Thursday, October 23, 2008

Bigger, Stronger, Greener, Faster? - Obstacles to a Green Economy

We have entered a wondrous and magical time. Somehow, the 1960s have met the 1990s and there is a new global hippie capitalist movement for sustainability. We are shouting "Show me the Kumbaya!" Most governments and companies see climate change as a threat, but only a minority are getting proactive, a la Jessica Simpson ( As with any great goal in history, there are obstacles (e.g. the Atlantic ocean for the Pilgrims’' religious freedom, the ingrained prejudice with the civil rights movement, my lack of facial hair in growing a sweet mustache, etc.). I thought I might discuss some of the new green economy's obstacles in the hope that my writings inspire solutions, debate, and an immediate search for something else to read.
  1. The Bush Administration - Say what you will about the Bush Administration (seriously, you say it, I don't want to offend anyone on my initial blog given the fact that if I lose one reader, I probably lose half my audience), but they have been a block to the U.S. participating in mandatory carbon reductions. While they have extended the renewable energy tax credits (never mind that it was pork on the bailout bill), their approach has been more reactive than proactive. The theory is that the next administration will be more conducive to a green economy, however, there are other pressing economic needs and in the short-term, green may be sacrificed for green (money).

  2. U.S. Infrastructure - I'm all for green energy, but I'm not sure the electricity grid feels the same way ( Further, our infrastructure was built around oil and turning around a ship that big takes a lot of time (just ask the Exxon Valdez). Whether we're talking about hydrogen, biodiesel, or electricity, the distribution network will take some time to construct. Local, regional, and state governments will play a significant part in establishing this infrastructure, but as with the federal government, incentives will be needed for proactivity to take place.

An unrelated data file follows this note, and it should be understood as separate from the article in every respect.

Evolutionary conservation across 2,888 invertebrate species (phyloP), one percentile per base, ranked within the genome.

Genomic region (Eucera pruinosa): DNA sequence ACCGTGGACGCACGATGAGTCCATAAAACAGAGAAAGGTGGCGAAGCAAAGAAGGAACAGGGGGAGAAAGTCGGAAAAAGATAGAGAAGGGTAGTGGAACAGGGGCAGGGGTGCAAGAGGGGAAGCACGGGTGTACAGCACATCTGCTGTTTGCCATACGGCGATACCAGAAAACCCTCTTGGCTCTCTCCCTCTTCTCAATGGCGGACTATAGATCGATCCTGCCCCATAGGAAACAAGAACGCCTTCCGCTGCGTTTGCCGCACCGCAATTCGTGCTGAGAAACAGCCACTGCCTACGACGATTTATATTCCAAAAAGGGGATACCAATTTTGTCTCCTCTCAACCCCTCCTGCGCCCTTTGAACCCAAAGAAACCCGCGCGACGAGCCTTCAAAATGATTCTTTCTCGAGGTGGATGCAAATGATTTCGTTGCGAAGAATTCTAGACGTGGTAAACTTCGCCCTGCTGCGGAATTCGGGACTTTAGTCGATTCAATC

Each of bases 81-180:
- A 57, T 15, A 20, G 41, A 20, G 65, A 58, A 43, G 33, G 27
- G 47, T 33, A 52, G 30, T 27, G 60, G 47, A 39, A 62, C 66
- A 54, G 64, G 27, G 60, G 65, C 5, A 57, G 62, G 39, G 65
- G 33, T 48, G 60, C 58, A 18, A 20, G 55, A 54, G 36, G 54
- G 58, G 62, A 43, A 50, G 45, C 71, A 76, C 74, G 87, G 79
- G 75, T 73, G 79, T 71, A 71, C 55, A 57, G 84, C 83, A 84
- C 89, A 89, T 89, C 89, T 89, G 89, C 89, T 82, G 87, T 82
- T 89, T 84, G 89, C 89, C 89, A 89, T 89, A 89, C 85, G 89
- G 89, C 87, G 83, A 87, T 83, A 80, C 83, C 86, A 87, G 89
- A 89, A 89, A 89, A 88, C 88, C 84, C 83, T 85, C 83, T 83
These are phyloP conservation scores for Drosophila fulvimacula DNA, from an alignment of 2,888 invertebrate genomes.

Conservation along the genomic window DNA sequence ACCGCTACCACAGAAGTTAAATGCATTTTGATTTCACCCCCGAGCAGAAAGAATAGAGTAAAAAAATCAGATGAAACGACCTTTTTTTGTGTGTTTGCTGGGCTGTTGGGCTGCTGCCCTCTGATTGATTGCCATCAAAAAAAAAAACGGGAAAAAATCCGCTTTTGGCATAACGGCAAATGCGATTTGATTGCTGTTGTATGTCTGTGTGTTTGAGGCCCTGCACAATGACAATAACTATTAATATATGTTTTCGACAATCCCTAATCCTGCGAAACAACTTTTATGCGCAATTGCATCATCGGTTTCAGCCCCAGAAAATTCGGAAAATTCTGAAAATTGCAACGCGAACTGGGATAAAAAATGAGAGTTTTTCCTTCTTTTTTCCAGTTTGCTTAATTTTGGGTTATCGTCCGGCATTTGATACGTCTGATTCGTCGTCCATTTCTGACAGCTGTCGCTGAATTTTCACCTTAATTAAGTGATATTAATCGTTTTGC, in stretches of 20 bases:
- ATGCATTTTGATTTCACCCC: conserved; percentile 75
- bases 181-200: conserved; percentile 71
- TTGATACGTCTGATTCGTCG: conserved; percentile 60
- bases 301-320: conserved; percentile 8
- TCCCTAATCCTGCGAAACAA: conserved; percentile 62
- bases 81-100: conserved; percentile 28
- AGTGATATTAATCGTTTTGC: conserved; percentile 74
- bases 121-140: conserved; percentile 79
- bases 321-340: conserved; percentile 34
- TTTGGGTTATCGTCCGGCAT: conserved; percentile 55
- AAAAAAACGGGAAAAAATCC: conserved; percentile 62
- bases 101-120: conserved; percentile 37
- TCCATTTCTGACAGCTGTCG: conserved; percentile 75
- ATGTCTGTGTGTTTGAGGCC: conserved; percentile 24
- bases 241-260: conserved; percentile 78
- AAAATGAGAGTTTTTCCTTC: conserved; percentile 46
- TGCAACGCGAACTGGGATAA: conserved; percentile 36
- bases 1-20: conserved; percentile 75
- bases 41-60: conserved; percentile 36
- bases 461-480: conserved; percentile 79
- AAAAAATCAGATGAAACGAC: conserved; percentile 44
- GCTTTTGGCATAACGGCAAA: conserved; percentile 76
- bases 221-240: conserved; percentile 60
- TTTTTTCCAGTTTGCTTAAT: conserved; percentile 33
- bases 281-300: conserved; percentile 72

3. Price of Oil - I love a good Catch 22. We hate high energy prices, but we need high energy prices (at least in the short term) so that we can eventually have lower energy prices through new technologies. Further complicating matters is the global economic slowdown. But because oil is scarce, it's price can rise, or in the current case, fall, according to the accompanying demand (as Lavar Burton once said, don't take my word for it, With a falling oil price, the incentive to develop new technologies also falls. Hopefully, OPEC will get its act together and cut production so prices to rise like everyone wants, right?

  4. Credit Crisis - I'm not sure if everyone has heard, but there seems to be some sort of credit crisis going on. The effect this may have on green investing is still being sorted out. My guess is that larger projects will be minimally affected. Venture capital and general investment funds need to still put money somewhere that there is strong potential for growth, and large always equals less risky (right AIG? Lehman, Bear? anyone?). Smaller and more risky projects will more likely have a difficult time obtaining funding, in the short term. But once liquidity is reestablished, money should flow into even these smaller projects once again and everyone will live happily ever after, just like the internet tech boom.

  5. Trendy Business Practices - Who doesn't love a good trend (e.g. bell bottoms, SUVs, mortgage backed securities)? They always look great looking back on them, don't they? Actually, sported in moderation, trends work, they stay cool and relevant. But when we get hooked on one particular item, things can get a little dicey (e.g. Disco Duck). It is encouraging that calls for various alternative energies, reduced waste, etc. have become common place. But American industry has to be careful as not to hook onto one particular solution (e.g. the coming carbon market) so other parts of the solution are ignored. Sustainability is a great goal, as long as it is kept as a goal, and not a business trend.
The above are just a few examples of the obstacles that the new and greener economy will face. I could talk about America's love of consumption, the possibility of a "green tech bubble", confusion through "over" innovation, the scarcity of water, and our everlasting gobstopper of a deficit. But the point is that the road is going to be rocky, difficult, and have many forks. It's going to be a little like one of those choose your own adventure books (do you fill your car with biodiesel or go electric, you go with electric, turn to page 46, oooh, you are eaten by the dreaded grid monster, dun, dun, dun, but I digress). Only through government and corporate leadership and technological and financial innovation can we hope to sell green tech stocks high around the year 2016, but at least be a little bit closer to actually having a green and sustainable economy.